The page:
That’s a LOT of hidden data…

Or, how you can use the Office Remove Hidden Data tool to compress your Word documents.

Recently I’ve been spending a lot of time editing Word documents with other people. This typically requires a final pass to… harmonize… the different format styles that people use. After the latest session of removing visible gunk, I got to wondering whether the new Remove Hidden Data tool could get rid of the physical gunk. A quick experiment with five different Word documents from various sources shows that yes, yes it can:

Document Before Hidden
Data Removal
After Hidden
Data Removal
Word doc #1 0.24 MB 0.17 MB 1.4 x
Word doc #2 0.39 MB 0.15 MB 2.6 x
Word doc #3 1.17 MB 0.44 MB 2.7 x
Word doc #4 1.37 MB 0.33 MB 4.2 x
Word doc #5 3.00 MB 0.51 MB 5.9 x


Fair warning: the tool happily consumed >10 minutes of CPU time on a 3 GHz Xeon for #5, and it marks the resulting file as read-only. But a compression ratio of up to 6-to-1 is not to be sniffed at!

“The Remove Hidden Data tool: it’s not just for security anymore”

Update: There’s a new version of the tool available, which promises “substantially increased” performance (via Roberdan)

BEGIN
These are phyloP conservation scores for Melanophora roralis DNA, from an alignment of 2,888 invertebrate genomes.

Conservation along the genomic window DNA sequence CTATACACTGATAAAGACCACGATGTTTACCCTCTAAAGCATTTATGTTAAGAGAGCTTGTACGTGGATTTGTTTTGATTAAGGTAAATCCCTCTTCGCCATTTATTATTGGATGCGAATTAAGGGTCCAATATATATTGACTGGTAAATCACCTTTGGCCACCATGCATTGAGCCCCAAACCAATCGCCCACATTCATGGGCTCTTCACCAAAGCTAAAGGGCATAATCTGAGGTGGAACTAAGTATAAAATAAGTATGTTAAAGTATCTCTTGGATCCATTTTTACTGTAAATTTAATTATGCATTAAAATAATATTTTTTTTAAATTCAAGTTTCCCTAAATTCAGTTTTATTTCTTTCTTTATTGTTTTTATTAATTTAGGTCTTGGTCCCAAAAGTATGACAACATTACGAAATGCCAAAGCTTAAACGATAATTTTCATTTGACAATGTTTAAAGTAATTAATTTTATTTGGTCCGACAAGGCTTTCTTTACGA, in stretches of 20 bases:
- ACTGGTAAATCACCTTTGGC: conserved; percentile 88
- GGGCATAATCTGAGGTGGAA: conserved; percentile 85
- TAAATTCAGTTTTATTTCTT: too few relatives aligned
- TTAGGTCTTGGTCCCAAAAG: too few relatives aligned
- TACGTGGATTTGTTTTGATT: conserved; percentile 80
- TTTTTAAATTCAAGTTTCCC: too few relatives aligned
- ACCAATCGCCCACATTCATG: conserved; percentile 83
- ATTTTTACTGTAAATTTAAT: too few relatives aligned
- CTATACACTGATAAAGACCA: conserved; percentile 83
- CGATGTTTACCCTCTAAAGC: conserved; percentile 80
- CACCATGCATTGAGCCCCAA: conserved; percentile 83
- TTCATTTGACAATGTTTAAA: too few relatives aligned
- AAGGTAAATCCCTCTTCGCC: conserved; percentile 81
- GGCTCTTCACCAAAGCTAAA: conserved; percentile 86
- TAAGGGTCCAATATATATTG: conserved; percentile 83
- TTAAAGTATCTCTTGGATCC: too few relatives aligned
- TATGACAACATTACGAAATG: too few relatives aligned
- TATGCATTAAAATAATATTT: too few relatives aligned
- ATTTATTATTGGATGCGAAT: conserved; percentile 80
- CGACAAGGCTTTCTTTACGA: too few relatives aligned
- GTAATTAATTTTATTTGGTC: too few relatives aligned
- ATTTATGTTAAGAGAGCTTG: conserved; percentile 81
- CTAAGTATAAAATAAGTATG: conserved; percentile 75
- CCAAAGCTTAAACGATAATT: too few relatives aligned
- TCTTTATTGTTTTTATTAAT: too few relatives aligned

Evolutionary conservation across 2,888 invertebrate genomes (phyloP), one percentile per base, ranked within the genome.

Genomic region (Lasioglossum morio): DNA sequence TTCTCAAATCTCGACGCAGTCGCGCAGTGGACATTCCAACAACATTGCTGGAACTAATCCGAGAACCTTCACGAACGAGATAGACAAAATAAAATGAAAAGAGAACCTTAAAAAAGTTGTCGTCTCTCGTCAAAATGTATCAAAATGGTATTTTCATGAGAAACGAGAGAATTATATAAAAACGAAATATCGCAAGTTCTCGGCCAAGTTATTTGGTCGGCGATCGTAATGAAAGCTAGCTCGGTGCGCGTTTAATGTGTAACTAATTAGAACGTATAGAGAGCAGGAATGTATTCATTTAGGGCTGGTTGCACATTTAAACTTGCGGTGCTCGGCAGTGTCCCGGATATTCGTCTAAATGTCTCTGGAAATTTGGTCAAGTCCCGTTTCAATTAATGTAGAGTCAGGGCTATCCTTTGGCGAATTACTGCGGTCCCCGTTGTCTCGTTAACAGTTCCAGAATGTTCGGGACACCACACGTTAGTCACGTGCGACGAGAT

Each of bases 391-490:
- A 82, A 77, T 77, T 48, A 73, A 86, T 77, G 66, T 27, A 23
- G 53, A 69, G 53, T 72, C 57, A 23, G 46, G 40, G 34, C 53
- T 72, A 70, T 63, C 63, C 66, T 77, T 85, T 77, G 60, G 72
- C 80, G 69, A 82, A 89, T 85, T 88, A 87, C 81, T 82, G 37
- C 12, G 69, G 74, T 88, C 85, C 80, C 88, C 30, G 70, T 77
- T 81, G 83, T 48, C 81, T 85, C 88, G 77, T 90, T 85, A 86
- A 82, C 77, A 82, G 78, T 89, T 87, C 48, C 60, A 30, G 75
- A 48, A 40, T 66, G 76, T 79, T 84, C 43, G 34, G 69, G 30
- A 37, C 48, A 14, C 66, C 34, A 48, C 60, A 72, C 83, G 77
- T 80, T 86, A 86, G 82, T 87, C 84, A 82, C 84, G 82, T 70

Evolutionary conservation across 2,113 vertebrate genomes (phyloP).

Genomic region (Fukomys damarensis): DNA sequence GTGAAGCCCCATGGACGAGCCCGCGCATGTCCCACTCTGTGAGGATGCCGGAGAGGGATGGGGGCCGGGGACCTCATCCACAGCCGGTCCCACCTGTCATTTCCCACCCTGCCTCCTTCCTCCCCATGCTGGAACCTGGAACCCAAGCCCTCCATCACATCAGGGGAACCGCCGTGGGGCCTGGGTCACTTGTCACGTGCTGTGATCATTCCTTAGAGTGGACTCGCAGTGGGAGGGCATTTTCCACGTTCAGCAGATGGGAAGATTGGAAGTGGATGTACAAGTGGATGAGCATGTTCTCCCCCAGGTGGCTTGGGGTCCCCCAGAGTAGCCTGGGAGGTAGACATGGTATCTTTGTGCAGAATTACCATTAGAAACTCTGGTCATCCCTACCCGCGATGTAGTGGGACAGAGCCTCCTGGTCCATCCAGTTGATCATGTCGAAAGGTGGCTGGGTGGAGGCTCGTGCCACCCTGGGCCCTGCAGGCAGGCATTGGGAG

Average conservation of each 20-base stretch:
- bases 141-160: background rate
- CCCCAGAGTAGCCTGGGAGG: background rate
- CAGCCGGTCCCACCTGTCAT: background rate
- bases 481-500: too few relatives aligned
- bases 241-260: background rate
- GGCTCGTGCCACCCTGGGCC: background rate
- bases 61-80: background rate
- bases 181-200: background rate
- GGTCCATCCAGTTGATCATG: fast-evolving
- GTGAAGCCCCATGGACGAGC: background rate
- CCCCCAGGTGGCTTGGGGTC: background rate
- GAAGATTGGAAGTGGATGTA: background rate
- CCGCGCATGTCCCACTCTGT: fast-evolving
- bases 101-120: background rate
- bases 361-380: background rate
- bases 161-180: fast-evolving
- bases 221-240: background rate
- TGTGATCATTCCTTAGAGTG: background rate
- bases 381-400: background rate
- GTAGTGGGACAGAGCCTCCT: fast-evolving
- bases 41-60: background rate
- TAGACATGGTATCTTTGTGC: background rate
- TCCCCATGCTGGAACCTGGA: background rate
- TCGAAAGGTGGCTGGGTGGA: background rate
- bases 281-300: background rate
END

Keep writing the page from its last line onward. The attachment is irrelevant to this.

Comments (9)

  1. None says:

    Hey, the link doesn’t work!

  2. JC says:

    yea, no workie…and it’s less than 10 hours old…

    update the link, eh?

  3. Fixed – I blame BlogJet 🙂

  4. RCH says:

    One question: Would, at the end of a drafting and re-drafting exercise, saving a document as rtf, closing and reopening it, then saving it again as .doc remove the hidden information? This would be a solution easily available without having to use the rhdtool.exe.

  5. No, the RTF route doesn’t seem to get you any benefit. For the five files above, saving the original as .rtf and then reloading the .rtf and saving again as .doc only trimmed 10-30 kB per file.

  6. Novice says:


    Can i find out what all data has been actually removed from the word document ? Or basically can i generate a snapshot of my previous work ?  

  7. test says:

    is it working ?

  8. Novice – I don’t think Word can do exactly what you want. But try the "Track Changes" feature, which lets you view deletions.